Toward the Anticipatory Governance of Geoengineering (Working Paper)

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Screen Shot 2015-02-23 at 13.20.50We can never know about the days to come/But we think about them anyway. – “Anticipation”, by Carly Simon

Introduction to Anticipatory Governance

Simon’s lyrics contemplate a future that is imminent but still uncertain, that is capacious but might not hold what she desires. Above all they recognize that “anticipation” is fundamentally ambiguous because what we get may not quite be what we were hoping for. We don’t want to rush headlong into a future dominated by either unchecked global warming or the risks of planetary-scale climate interventions rendered real. Yet our ignorance is vast, and our ability to predict is overwrought: “I’m no prophet and I don’t know nature’s ways.” So we are left to anticipate.

Anticipation, however, is not purely passive. Before the future manifests, we can do much more than hum a tune.

This chapter aims to describe what we call “anticipatory governance,” which refers most directly to building the capacity to manage emerging technologies while such management is still possible. We test this concept on geoengineering, a set of emerging technologies and techniques. Yet, a similar approach could be used for synthetic biology, biotechnologies, information and communication technologies or robotics. The category is not limited to contemporary technologies; the railroad in the 19th century, for example, or nuclear weapons in the 20th, might be two historical examples of emerging technologies, even if it is too late to anticipate them now.

The issue with emerging technologies is not that they are new, if by new we mean unprecedented. In the field of nanotechnology, chemists, materials scientists, and others have performed research at the nano-scale for decades, while biologists who have performed research under the label of synthetic biology may argue that it is indistinguishable from molecular biology or genetic engineering research. Geoengineering in this sense has a much longer pedigree through the vast changes made by humans to landscapes, coasts, ecosystems and watersheds, not to mention more recent, explicit efforts to modify the weather.[1]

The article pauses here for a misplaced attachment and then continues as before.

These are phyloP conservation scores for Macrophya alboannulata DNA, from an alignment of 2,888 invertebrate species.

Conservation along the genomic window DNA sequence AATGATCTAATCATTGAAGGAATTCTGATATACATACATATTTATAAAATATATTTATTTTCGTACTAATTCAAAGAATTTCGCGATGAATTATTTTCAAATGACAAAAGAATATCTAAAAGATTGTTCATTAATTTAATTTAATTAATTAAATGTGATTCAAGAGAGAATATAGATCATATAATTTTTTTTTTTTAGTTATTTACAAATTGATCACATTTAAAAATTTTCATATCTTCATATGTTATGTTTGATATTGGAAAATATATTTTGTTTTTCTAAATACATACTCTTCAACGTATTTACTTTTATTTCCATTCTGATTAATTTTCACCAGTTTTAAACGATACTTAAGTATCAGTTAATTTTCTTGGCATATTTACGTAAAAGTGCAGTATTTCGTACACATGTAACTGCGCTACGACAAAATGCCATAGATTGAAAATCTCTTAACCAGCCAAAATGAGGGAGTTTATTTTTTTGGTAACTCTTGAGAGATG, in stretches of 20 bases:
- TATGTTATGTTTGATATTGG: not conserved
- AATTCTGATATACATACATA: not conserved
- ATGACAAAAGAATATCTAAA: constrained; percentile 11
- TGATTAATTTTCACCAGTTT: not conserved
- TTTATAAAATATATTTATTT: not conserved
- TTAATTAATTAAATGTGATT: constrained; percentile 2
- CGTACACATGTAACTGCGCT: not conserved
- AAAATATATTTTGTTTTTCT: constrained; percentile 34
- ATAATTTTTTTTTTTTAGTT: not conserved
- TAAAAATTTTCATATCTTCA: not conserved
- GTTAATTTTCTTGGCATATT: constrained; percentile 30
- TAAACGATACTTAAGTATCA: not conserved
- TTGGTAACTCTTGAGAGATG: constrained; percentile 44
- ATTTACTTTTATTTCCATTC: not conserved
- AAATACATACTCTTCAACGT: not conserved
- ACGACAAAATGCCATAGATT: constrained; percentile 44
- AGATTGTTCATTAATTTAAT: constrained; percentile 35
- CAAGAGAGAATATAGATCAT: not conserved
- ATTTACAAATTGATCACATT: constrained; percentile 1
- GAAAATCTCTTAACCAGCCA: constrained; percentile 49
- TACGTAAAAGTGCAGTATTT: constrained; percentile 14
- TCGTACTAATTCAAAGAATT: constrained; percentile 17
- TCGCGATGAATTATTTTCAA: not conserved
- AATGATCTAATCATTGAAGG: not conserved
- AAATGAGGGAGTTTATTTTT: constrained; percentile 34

But having precedent is not the same as being same-old-same-old. Likewise, raising issues of novelty does not necessarily mean raising novel issues – a technology does not have to raise an issue never before seen for it to be novel. Being novel in a particular context is sufficient for serious attention, for example, as even a familiar species in a new environment can become an invasive pest. It is precisely that emerging technologies both have antecedents and are new – that they have what we would call a politics of novelty – that makes them interesting and problematic.[2]

Using nanotechnology as an example, the politics of novelty revolve around funding. For example, the US National Nanotechnology Initiative (NNI) coalesced research efforts previously conducted in disparate disciplines and enacted favorable budgetary treatment. Nano’s politics of novelty includes issues of intellectual property and regulation: If materials and their properties are so novel as to be protected by patents, can they at the same time be similar enough to pre-existing materials at the bulk scale to warrant no special regulatory attention? And issues of risk: If these properties are so novel, why assume that they are benign in the human body or external environment? For synthetic biology, the politics of novelty revolves around the questions of when, during millennia of animal husbandry and breeding plants, do the ambitions of researchers to reconceive of life in engineering terms demand a reconceiving of regulation, governance, and even ethics as well?

For geoengineering, the politics of novelty revolves around the ostensible transition from self-conscious but small-scale interventions in the earth system, e.g., weather modification of various sorts and environmental restoration and larger-scale but less self-conscious interventions such as industrial-scale agriculture, fossil fuel emissions and the like, to interventions that would be both large-scale and self-conscious. After we recognize what we have already done (without quite being aware of it) there is no Nature left out there – in Stewart Brand’s language, “it’s all gardening” but at a planetary scale.[3] As this volume so aptly describes, there are other political issues – e.g., the vexing flip-side to the collective action problem of climate change in which a single nation or lone private actor could, perhaps, “solve” the problem.